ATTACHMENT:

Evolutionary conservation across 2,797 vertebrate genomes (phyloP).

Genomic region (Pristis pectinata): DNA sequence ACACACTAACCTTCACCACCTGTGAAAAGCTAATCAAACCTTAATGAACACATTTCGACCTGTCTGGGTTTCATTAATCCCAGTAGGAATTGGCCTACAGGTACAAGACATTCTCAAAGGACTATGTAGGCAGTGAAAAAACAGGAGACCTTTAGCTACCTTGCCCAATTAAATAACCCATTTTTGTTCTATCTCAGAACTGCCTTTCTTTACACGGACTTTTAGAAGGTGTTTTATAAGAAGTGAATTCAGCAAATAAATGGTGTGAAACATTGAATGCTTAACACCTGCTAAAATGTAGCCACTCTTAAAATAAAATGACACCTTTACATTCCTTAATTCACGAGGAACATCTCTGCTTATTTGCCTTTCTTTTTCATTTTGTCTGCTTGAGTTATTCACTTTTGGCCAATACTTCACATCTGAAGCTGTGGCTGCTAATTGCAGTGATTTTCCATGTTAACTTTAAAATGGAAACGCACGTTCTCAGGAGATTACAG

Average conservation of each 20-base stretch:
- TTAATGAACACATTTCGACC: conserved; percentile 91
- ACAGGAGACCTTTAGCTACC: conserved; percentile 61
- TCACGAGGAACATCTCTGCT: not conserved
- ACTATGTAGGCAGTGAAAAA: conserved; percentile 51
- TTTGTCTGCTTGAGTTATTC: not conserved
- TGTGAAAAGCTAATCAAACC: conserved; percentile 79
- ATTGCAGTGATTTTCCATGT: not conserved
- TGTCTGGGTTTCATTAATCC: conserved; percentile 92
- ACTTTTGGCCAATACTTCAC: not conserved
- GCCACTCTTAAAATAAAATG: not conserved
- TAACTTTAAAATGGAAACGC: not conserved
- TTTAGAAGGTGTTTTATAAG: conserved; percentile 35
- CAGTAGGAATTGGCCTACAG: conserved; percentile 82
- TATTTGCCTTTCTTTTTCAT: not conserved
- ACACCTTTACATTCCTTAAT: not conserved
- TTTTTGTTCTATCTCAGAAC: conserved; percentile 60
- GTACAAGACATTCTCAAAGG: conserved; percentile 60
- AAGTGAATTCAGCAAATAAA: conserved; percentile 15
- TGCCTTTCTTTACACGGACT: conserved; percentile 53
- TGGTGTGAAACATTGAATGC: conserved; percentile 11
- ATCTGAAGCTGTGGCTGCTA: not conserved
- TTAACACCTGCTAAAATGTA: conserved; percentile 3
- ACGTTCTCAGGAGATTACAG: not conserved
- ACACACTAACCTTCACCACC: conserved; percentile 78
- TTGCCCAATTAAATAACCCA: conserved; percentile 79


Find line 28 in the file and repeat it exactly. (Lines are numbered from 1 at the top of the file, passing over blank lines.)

- TTGCCCAATTAAATAACCCA: conserved; percentile 79